I think I can see what he was getting at actually. For build quality and coherence of the platform environment, nothing is likely to touch the iPad2 until the next revision next March/April. There is an inherent problem with the constant power race and replacing chipsets/GPU's etc beyond the impressive benchmark numbers, in that it is unlikely that Apps will make proper use of the increase in power during the useful life of the tablet apart from things made by Google and a handful of others. If they were to do so, then they would be virtually unusable on the earlier hardware revisions. I can now see why Android marketplace makes hardly any revenue for it's developers compared to the AppStore and the same issue is now happening on the tablet side as the phone side! They need a common spec to develop for not a constantly changing one. At the end of the day, most people don't just sit at home running benchmarks on their tablets. Is there any software as well made or optimised as Garageband for Android?

    Instead of saying they are vapourware, a better saying would be that they would be 'gone in a flash'. Having been in the market for a Honeycomb tablet I initially focussed on the Xoom, then got put off by reviews and the high price, then the Iconia and was put off by reviews and then the Asus, but found it ludicrous that they could launch it without a working camera. Across all of them i found it hard to swallow the high price compared to the cheap-feeling build quality. I finally cracked and bought an iPad2 and don't regret my decision because you actually buy peace of mind that what you bought will not be instantly obsolete. His point about the 3DS is not well made though.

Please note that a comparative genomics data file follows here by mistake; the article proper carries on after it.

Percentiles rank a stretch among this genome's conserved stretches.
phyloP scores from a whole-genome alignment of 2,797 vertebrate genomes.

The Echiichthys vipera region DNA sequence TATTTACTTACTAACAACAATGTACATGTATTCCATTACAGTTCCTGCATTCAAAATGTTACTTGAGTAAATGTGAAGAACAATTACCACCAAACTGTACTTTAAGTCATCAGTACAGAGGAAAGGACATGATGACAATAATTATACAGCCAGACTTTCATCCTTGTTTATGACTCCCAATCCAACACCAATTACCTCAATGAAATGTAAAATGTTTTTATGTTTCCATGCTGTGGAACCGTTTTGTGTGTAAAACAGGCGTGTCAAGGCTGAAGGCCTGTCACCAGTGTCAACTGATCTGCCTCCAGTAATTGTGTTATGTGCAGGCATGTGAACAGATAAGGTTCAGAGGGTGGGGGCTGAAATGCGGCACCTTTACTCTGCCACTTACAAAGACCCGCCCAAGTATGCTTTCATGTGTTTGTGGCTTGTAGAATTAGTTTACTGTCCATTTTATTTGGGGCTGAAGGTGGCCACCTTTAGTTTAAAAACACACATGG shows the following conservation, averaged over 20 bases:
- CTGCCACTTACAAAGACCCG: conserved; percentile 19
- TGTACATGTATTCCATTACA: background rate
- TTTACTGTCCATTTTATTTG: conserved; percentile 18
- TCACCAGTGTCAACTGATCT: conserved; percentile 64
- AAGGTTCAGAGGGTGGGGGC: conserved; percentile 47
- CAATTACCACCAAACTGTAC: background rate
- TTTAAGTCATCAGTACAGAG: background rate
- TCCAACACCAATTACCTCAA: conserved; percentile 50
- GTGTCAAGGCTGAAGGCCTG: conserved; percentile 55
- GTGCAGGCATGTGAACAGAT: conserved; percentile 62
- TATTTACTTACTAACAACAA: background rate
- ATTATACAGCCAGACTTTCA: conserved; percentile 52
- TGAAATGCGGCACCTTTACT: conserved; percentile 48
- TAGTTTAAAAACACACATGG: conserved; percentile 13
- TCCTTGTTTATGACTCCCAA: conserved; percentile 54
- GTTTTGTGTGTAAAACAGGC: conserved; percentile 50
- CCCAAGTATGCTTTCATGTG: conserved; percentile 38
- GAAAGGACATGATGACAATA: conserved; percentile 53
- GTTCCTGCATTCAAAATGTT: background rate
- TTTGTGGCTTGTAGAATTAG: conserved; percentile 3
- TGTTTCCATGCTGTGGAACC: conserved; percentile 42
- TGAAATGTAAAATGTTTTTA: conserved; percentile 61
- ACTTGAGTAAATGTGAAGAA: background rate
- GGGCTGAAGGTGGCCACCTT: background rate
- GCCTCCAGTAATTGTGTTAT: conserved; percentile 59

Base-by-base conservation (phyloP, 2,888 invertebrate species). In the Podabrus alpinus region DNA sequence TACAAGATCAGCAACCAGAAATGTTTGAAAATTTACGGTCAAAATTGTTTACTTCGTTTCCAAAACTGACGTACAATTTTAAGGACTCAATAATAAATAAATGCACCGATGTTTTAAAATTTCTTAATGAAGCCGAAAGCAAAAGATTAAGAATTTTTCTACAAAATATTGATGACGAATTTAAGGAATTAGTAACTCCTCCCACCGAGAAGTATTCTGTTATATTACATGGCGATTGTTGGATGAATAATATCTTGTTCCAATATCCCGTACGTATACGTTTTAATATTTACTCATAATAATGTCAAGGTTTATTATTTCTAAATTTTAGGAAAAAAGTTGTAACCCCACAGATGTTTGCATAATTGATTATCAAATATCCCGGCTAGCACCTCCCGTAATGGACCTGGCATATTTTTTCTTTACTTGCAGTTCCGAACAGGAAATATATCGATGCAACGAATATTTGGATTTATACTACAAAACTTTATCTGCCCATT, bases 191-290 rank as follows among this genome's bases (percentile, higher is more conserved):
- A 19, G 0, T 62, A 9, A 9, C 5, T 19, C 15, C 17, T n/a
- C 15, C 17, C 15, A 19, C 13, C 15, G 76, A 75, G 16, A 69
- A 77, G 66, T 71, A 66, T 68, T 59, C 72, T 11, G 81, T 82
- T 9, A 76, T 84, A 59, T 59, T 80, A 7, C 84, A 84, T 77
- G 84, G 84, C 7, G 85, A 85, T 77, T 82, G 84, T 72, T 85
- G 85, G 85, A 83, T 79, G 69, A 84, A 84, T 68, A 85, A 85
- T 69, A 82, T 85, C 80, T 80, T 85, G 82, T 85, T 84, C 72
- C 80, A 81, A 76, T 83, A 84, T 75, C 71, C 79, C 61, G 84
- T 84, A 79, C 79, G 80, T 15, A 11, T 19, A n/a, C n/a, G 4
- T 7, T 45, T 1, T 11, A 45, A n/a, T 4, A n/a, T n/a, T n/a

Reply
  • DigitalFreak - Sunday, May 29, 2011 - link

    Crawl back into your mama's basement, fanboy. Reply
  • spambonk - Sunday, May 29, 2011 - link

    And still no comment about the supposed light bleed which gets worse as you use the device http://forum.xda-developers.com/showthread.php?t=1... Reply
  • Omid.M - Sunday, May 29, 2011 - link

    Seems to follow the adage of "wait for 3rd gen." Well, I'd consider a Kal-El tablet to be 3rd gen, anyway.

    1st gen - G tab, Samsung Galaxy Tab 7"
    2nd gen - Eee Pad, Xoom, Galaxy Tab 10.1
    3rd gen - Kal-El

    I'm sad that even the Tab 10.1, made by a company known for its display tech, seems to have a mediocre screen (allegedly, based on a review of the Google I/O 2011 Tabs that were given out).

    None of the Android tabs have screens that seem to rival the quality of the iPad 2's.

    @moids
    Reply
  • Zingam - Monday, May 30, 2011 - link

    By the time when generation 7 is out (just like Windows) we may actually see usable tablets. Until that time they'll be toys.
    How about 2015?
    Reply
  • Shinobi_III - Tuesday, May 31, 2011 - link

    Was it only me that noticed the hilarious grammatical error in the firmware update dialogue?

    "Please do not remove the mobile dock and shut down your device."

    For the lazy, it should obviously be "...or shut down..."
    Now they're saying that I shouldn't remove it, and then turn it off while flashing... =)
    Reply